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By 1938, Clark Gable and Carole Lombard were madly in love, and everyone knew it. The stories of “Will Their Romance Last?” were starting to dissapate and the “When Will Ria Gable Give Clark the Divorce so These Lovebirds Can Marry?” stories were roaring.

So, no surprise, Carole was Clark’s date to the annual MGM company picnic that year (I think I am mostly surprised Clark attended at all–maybe Carole convinced him to be a good sport?). The pictures of them from this event are some of my very favorites. Clad casually in sweaters and Carole with very little make-up and her hair pushed off her face, they look like any ordinary couple in love.

with Louis B. Mayer

clark gable carole lombard mgm picnic

with Louis B. Mayer

clark gable carole lombard mgm picnic ccarole219w  ccarole274w

It’s interesting to see what a few short years in Hollywood will do to one’s stardom!

Clark Gable burst on the scene in 1931 and literally went from a nobody to a somebody over night. His path can be traced through MGM’s magazine advertisements….

MGM ad 1931

In 1931, he was a newbie and certainly didn’t merit a picture in the stars at the top or even listed in bold among names such as Marion Davies, Greta Garbo, Joan Crawford or Norma Shearer (all of which would be Clark’s leading ladies!). No, Clark is listed in the small print among names such as Dorothy Appleby, Gus Shy and Edwina Booth. But also among the names are the likes of Lionel Barrymore, Leslie Howard and Robert Young. A Free Soul, Susan Lenox: Her Fall and Rise and The Secret Six are all mentioned, but not with Clark’s name attached–he wasn’t a name every one knew…yet.

mgm 1932

Just one year later, Clark has been bumped way up in the order! Not only does he merit a picture right next to the grand dame Greta Garbo and among the likes of John Barrymore, Helen Hayes and Buster Keaton, but he also merits a second picture with Norma Shearer for Strange Interlude. She is, of course, billed first but still, that’s quite a bump in one year’s time! Hell Divers, Possessed and The White Sister are also listed, although Helen Hayes is the only star mentioned in the latter.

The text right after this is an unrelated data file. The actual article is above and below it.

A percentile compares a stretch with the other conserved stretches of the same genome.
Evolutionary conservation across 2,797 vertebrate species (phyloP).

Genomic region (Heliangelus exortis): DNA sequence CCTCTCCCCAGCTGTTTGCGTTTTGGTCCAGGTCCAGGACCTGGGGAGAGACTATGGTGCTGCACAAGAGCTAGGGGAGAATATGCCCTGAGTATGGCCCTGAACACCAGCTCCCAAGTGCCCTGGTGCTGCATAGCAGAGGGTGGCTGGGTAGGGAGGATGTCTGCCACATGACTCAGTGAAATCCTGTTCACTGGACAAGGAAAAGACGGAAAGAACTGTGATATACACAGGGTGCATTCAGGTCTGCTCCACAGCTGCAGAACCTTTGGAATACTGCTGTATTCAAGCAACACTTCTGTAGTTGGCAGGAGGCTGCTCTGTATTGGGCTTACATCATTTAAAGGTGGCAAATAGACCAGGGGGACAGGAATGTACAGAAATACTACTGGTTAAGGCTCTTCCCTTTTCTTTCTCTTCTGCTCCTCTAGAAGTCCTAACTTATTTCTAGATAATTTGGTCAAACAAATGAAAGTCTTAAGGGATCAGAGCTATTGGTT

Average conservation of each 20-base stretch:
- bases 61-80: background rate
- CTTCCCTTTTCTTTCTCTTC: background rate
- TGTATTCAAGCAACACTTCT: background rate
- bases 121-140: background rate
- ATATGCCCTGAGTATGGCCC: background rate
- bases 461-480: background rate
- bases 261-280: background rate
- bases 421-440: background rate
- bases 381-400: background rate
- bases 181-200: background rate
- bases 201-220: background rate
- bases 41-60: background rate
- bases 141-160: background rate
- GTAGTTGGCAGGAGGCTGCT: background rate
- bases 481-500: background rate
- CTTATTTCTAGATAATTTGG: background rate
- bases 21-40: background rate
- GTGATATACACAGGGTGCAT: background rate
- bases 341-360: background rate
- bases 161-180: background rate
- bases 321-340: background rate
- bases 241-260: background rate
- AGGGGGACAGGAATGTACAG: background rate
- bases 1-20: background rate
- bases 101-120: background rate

mgm 1933

By the time MGM’s Leo the Lion was celebrating his tenth birthday in 1933, Clark was cemented as one of the top elite of MGM’s sparkling roster of stars. There he is, pictured second below Queen of the Lot Norma Shearer, among the likes of Jean Harlow, Jimmy Durante and Wallace Beery. His films Night Flight and Dancing Lady are singled out as some of MGM’s “happiest hits” on the way to viewers.

Not too shabby for a boy from Cadiz, Ohio…

clark gable lana turner betrayed

Clark Gable reigned as the King of the MGM lot for 23 years. He felt safe on that big lot, protected by their scripts and directors and the familiar faces. Never very confident in his acting ability, his home playing field gave him the confidence he needed (although, ironically, two of his three Oscar nominations were for films in which he was on loan-out to other studios). Many actors free-lanced and hopped from studio to studio, but not Clark. He stayed on as MGM’s golden boy.

But times changed. Clark returned from World War II older, grayer and emotionally damaged. Newer, fresher faces were emerging on the scene and Clark had reached an age where he was too old to play youthful rogues but too young to play grandpas. Clark was not happy with any of the films he was assigned to in the first years following the war, and most of them were flops.

clark gable lana turner betrayed

Clark went overseas for 18 months starting in 1952 to make three films, a strategic financial move save money on his taxes (I’ll save the boring tax details on that).  In succession, he made Never Let Me Go in England, Mogambo in Africa and Betrayed in the Netherlands. By the time he finished filming Mogambo, Never Let Me Go had been released and flopped. This put him at a serious disadvantage in his contract negotiation.  MGM flat-out refused the profit participation that Clark wanted (the re-release of GWTW made Clark sour on the fact that he never received any part of the film’s profits) and Clark wouldn’t sign without it, so his career with MGM came to an end.